Lockout/Tagout: Safety Topics - November 2019 - Week 2


Lockout/Tagout is a safety procedure that ensures power to dangerous machines is properly shut off, so that the machine will not start up again prior to maintenance or repair work completion.  Anyone who operates, cleans, services, adjusts, and repairs machinery or equipment should know of the associated hazards. Any powered machinery or electrical equipment that can put people in danger is a safety hazard that lockout/tagout can prevent. Failure to lock or tag power sources on equipment can result in electrocutions, amputations, and other serious and potentially fatal injuries.

This week, we will identify the importance of preparing for lockout/tagout, the most common causes of lockout/tagout failures, and some methods to prevent injury incidents from moving machinery.  We will also discuss 7 steps for proper power shutdown and shutdown verification, as well as 3 steps for safe restart.

Monday - Importance of Preparing for LOTO and Common Causes of LOTO Injuries

Planning and preparation are important in many of our daily activities. With LOTO, the planning and preparation stages are necessary. Prior to placing a piece of equipment in a LOTO state, we need to step back and look at the "big picture”: planning and preparing for the task.

Before beginning lockout/tagout procedures, make sure you can answer these questions:

  • What equipment is needed?
  • What are all the energy sources?
  • What methods are used to control energy sources?
  • Are there hazardous substances that need draining?
  • What protective equipment is required?
  • Could energy re-accumulate while maintenance work is performed?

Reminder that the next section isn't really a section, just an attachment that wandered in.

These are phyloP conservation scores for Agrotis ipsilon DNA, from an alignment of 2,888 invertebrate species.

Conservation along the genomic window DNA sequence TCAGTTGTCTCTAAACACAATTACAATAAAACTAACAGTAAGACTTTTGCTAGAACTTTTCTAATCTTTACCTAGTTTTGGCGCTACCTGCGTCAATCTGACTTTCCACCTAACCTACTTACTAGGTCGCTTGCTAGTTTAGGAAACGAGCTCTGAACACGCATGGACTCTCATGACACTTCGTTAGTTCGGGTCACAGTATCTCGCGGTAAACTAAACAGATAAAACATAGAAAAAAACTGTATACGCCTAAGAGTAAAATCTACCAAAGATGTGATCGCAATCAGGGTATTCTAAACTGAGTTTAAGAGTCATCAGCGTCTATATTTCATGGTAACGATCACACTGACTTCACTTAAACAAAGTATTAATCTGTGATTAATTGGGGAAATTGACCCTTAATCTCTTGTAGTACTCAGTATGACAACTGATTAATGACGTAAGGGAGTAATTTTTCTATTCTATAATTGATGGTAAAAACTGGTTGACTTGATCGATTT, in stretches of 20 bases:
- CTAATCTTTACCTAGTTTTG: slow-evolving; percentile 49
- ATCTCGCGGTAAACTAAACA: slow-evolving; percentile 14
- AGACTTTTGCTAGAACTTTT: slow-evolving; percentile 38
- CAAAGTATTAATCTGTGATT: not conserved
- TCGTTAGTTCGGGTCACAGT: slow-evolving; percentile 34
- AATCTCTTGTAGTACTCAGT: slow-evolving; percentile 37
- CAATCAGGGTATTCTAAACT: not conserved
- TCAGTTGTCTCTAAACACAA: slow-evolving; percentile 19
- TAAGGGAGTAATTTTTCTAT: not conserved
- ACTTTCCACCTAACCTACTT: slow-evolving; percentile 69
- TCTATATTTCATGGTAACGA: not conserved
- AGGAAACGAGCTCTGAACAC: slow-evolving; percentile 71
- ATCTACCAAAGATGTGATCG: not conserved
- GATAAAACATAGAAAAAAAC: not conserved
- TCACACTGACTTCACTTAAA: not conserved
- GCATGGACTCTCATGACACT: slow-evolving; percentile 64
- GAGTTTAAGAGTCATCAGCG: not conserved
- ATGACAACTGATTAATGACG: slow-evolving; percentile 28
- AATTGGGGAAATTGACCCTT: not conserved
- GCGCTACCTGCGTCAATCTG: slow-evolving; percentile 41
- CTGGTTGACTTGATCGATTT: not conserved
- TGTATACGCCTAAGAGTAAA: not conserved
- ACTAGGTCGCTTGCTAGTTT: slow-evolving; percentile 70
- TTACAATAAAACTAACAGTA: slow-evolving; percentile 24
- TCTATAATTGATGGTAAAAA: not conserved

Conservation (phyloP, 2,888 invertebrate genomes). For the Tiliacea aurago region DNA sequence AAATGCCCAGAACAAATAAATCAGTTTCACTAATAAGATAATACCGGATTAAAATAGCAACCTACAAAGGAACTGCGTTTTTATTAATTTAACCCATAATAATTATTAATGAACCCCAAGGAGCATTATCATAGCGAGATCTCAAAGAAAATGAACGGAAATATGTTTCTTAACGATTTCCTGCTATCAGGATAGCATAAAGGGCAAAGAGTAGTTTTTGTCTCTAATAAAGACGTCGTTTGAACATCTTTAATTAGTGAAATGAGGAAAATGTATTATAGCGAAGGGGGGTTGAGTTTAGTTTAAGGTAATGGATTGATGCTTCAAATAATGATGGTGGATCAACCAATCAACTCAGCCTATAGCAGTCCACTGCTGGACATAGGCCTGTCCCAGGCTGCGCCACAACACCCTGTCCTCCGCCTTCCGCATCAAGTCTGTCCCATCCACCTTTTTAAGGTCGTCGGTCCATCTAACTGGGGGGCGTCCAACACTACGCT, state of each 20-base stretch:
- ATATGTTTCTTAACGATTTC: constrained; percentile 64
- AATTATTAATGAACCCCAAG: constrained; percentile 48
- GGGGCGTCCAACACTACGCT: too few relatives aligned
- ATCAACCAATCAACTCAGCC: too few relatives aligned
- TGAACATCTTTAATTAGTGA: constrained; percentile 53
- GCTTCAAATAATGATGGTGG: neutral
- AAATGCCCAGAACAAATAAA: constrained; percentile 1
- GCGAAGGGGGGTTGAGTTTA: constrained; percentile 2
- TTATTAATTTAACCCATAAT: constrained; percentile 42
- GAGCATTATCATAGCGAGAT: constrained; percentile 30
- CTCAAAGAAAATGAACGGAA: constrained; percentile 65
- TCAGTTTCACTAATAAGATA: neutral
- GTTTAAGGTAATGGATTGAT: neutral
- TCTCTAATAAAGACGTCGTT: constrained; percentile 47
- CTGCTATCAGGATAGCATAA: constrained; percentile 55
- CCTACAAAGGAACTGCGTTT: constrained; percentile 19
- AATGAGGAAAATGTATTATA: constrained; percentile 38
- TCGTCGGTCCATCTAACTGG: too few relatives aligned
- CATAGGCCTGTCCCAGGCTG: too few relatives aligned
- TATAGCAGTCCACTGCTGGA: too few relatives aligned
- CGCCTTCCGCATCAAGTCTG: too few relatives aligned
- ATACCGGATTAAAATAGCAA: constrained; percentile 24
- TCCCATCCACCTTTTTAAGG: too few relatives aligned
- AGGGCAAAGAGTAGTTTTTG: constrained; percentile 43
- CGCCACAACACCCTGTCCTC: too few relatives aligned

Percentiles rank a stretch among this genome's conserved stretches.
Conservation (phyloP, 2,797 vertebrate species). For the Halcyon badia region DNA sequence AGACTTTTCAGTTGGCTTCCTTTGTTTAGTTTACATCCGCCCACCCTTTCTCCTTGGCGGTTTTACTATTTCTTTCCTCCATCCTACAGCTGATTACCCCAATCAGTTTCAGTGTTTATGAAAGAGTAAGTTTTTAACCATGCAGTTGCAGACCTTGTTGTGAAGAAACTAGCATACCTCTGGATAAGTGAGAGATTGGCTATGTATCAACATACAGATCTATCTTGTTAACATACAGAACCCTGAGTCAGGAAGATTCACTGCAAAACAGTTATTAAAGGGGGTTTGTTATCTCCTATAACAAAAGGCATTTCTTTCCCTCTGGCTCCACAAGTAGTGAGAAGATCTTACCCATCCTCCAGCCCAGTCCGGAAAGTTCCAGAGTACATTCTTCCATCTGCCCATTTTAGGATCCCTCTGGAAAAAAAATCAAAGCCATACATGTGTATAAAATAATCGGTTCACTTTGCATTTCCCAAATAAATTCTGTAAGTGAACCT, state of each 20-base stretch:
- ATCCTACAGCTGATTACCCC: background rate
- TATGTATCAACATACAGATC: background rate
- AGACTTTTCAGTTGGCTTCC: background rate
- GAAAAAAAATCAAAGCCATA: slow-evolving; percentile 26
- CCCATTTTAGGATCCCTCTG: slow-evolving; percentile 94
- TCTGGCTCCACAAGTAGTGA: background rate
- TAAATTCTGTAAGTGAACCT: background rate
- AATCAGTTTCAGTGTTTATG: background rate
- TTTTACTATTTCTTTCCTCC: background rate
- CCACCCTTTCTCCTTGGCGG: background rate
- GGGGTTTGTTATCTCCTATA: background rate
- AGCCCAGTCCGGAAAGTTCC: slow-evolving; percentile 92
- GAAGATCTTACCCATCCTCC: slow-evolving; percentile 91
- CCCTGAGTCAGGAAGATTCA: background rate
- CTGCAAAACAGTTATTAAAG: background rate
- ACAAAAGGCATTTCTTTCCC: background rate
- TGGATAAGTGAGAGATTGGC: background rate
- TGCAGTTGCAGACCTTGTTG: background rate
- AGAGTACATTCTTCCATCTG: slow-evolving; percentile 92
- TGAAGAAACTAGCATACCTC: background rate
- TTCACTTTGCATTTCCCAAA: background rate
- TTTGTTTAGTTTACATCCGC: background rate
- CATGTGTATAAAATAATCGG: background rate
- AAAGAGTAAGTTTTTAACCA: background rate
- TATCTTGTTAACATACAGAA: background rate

• Does adjacent machinery need locking out?

Here are some of the most common causes of LOTO injury incidents:

  • The machine or equipment was not completely shut off before a maintenance or repair operation. The machine and its power source must be confirmed to be turned off before any repairs begin.
  • The machine was turned on accidentally, either out of carelessness or because the person who turned it on didn't realize that another worker was there and could get hurt.
  • The machine wasn't working correctly but wasn’t fixed, turned off, locked or tagged, and someone who didn't know about the problem used it.
  • Moving equipment wasn't blocked properly.
  • Workers were not properly trained and practiced in LOTO procedures. This happens more often with contractors and temporary workers.

Tuesday - Prevent Accidental Startup Injury

Remember the dangers and keep your guard up around any machinery and moving equipment. Even if you aren’t operating the machinery, you can still get caught and injured if it isn’t properly disconnected and power turned off.

What can you do to prevent accidental injury from moving machinery?

  • Know the hazardous energy associated with the equipment prior to working on it.
  • Know all the energy that can affect the task (electric, gravity, water, pneumatic, hydraulic, steam, etc.).
  • Control the accidental release of the energy prior to working on the equipment through lockout, tagout, or alternative measures identified for the specific equipment.
  • Never reach into moving equipment. An injury can occur in the blink of an eye.